There is little evidence to suggest that gaming addiction is a clinically unhealthy habit for young people, scientists claim, calling existing fears “exaggerated”.
Researchers from Oxford University and Cardiff University believe obsessive gamers are likely to have underlying frustrations and wider psychosocial functioning issues away from consoles.
After studying more than 1,000 players and their caregivers, they think excessive gaming could actually be a symptom of underlying frustrations in life, rather than a cause.
“If you’re playing games in a potentially unhealthy way, is this a cause for your problems or is this just another symptom? Are you blaming your runny nose for the fact you got sick?” Professor Andrew Przybylski, director of research at the Oxford Internet Institute and co-author of the research, told PA.
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“What we found was, if you feel like you don’t have good relationships and you don’t have a sense of choice in your life and you don’t feel confident…
“That, over and above anything that happens in the gaming world, is going to predict whether or not you have emotional problems, whether or not you have peer problems, whether or not you get into fights or you feel hyperactivity, so what we found was a whole lot of nothing basically.
“Online games, if you play them out of a sense of compulsion, that’s probably more likely to be a symptom of what’s going on, rather than a cause.”
According to the research, less than half of daily online gamers exhibited symptoms of obsessive gaming, with players clocking an average of three hours a day.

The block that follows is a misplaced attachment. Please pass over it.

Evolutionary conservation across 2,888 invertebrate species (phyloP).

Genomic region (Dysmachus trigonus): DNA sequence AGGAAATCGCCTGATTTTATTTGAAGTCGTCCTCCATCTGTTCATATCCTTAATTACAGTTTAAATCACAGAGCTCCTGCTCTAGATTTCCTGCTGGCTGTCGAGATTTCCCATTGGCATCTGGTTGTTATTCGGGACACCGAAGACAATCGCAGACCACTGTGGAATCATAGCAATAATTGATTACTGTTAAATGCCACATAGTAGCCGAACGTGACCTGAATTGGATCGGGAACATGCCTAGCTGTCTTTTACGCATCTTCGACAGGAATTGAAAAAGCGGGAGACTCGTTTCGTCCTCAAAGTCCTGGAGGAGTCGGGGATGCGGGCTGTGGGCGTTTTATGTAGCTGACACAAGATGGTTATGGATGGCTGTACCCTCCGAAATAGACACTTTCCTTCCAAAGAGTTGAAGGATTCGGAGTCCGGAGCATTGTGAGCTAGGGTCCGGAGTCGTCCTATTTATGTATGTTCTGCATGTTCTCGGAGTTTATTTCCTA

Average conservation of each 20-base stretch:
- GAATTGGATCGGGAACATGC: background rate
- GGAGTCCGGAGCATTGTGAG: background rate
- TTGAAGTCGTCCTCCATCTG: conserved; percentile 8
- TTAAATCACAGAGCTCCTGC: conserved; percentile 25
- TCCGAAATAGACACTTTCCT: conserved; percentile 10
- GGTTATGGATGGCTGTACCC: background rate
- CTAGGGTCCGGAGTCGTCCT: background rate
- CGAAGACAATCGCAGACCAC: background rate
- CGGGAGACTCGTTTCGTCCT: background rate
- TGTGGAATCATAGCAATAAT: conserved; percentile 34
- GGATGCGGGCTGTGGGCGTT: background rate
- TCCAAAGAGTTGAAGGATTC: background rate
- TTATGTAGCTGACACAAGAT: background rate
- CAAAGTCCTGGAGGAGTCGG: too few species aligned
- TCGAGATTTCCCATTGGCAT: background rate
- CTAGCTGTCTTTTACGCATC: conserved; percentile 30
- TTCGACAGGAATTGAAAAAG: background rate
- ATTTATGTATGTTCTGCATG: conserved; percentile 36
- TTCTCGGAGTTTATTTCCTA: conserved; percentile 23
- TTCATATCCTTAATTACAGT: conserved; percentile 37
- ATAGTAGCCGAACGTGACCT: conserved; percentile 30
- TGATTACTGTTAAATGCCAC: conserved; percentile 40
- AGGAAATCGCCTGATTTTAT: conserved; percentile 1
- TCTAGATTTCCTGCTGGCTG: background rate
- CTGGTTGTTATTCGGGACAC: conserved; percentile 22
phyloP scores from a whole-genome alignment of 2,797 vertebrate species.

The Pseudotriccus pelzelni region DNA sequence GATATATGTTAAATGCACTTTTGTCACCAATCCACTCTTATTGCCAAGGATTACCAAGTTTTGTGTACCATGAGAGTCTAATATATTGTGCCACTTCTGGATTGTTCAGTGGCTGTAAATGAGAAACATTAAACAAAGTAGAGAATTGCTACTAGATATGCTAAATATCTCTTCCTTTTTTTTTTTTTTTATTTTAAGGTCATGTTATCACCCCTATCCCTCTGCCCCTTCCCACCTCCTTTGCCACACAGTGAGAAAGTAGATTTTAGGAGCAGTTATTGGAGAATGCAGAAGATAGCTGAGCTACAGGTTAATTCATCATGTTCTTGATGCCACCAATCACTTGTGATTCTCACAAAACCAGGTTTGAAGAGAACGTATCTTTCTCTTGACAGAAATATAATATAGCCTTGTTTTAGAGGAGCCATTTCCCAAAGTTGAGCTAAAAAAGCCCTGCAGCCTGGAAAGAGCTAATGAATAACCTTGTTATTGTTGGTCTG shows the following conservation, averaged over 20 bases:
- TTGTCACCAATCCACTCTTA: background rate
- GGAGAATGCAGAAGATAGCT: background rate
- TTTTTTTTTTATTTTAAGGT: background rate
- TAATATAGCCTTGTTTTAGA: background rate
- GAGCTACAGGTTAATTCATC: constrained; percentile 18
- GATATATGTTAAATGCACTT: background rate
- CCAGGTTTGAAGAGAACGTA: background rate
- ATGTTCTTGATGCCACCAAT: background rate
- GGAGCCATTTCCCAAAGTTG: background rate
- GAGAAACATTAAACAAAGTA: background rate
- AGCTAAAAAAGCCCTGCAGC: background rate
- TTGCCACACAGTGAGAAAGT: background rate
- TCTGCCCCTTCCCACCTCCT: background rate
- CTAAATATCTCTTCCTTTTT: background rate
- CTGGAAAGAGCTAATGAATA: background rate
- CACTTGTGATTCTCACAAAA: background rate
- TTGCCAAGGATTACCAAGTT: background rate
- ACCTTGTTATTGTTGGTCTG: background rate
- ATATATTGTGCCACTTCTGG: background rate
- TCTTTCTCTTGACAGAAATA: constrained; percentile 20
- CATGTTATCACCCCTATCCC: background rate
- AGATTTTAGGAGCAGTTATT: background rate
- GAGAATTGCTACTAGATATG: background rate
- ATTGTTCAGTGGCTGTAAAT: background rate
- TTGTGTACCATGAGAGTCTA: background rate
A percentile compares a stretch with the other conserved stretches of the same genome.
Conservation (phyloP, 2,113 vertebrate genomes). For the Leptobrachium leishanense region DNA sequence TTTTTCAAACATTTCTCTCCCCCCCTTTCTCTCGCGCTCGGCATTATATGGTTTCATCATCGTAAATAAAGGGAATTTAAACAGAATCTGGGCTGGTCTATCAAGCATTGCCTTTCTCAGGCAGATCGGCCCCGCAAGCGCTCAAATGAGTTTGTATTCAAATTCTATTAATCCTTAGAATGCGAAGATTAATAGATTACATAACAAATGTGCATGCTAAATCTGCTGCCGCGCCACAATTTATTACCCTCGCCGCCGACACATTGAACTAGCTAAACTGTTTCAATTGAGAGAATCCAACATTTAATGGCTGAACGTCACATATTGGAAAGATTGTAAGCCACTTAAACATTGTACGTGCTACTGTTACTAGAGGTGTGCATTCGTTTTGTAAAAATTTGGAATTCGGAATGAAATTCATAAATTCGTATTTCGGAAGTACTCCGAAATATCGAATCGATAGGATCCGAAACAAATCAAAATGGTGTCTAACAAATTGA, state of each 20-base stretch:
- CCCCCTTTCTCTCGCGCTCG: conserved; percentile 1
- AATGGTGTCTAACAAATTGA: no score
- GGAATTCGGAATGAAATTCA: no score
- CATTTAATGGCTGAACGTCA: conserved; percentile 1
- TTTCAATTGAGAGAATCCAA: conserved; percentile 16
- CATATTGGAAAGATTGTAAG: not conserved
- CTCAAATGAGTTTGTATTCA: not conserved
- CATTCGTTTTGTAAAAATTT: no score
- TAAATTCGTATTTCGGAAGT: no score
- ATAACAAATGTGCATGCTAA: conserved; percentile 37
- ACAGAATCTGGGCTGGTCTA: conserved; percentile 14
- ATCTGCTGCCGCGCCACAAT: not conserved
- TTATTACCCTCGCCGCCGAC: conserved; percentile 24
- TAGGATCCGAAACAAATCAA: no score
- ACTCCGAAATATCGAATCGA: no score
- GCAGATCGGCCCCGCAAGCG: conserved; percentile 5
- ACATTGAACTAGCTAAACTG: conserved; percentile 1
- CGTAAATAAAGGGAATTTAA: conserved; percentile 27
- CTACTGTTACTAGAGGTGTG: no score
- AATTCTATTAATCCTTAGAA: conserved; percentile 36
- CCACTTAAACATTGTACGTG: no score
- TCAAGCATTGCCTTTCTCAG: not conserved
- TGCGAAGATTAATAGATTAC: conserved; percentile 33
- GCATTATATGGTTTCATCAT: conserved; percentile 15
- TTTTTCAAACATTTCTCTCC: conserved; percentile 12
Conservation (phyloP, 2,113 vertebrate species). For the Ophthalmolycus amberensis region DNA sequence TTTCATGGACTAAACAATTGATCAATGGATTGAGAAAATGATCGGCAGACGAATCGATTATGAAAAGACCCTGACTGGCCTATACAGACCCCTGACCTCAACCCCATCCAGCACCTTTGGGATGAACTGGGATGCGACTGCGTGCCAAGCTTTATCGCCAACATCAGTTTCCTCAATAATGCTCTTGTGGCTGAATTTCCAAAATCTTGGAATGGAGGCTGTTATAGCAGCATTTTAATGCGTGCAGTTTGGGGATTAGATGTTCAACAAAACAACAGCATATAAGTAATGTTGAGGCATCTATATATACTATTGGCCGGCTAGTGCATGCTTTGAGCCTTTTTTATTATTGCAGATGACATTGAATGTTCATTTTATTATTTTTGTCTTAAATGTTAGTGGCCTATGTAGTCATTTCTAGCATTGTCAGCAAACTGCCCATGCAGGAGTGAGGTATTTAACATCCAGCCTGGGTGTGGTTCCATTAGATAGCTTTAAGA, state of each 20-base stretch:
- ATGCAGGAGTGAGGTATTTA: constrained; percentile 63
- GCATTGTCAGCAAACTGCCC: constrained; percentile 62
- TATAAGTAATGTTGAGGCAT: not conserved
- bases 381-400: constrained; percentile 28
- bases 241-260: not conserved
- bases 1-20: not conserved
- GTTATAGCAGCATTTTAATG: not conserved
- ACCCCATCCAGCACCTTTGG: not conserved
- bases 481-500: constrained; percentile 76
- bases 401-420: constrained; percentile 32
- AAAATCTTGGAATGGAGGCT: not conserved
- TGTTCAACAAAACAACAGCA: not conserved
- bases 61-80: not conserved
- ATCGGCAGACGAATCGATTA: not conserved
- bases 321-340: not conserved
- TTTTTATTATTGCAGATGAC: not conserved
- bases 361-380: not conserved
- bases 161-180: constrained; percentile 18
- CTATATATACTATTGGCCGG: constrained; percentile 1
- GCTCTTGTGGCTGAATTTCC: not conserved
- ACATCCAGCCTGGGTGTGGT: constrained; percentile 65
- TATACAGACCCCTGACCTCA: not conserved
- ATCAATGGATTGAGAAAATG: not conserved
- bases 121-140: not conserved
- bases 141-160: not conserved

Why screen time isn’t always bad
Whether it’s poor mental health, sleep deprivation or social isolation, staring at screens, so the headlines go, is intrinsically, unequivocally, bad for us.
When you dig into the research, however, a subtler story emerges.
A recent study at Oxford University suggested that if you were to tell a researcher how much time you spend on screens, it would only allow them to predict less than half a per cent of your wellbeing (a finding which seems to be consistent with other studies).
To put this into perspective, the team found that eating potatoes had about the same effect on wellbeing as screen time.
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Participants in the study were asked to provide details about their gaming behaviour, such as how long they spend playing and who with, while parents and guardians rated their child’s emotional and social health.
Prof Przybylski warned that gaming companies need to share more data about gaming habits in order to fully understand the situation.
“Gaming companies need to be brought on board,” he continued.
“I can’t collect really great data and know what these kids are doing in online spaces because that data is privately held, so I have to take kids’ word for it.”
The World Health Organisation describes “gaming disorder” as a pattern of persistent or recurrent gaming behaviour so severe that it takes “precedence over other life interests”.
Dr Netta Weinstein, co-author and senior lecturer the University of Cardiff’s School of Psychology, said: “We urge healthcare professionals to look more closely at the underlying factors such as psychological satisfactions and everyday frustrations to understand why a minority of players feel like they must engage in gaming in an obsessive way.”
The study is published in the Clinical Psychological Science journal.
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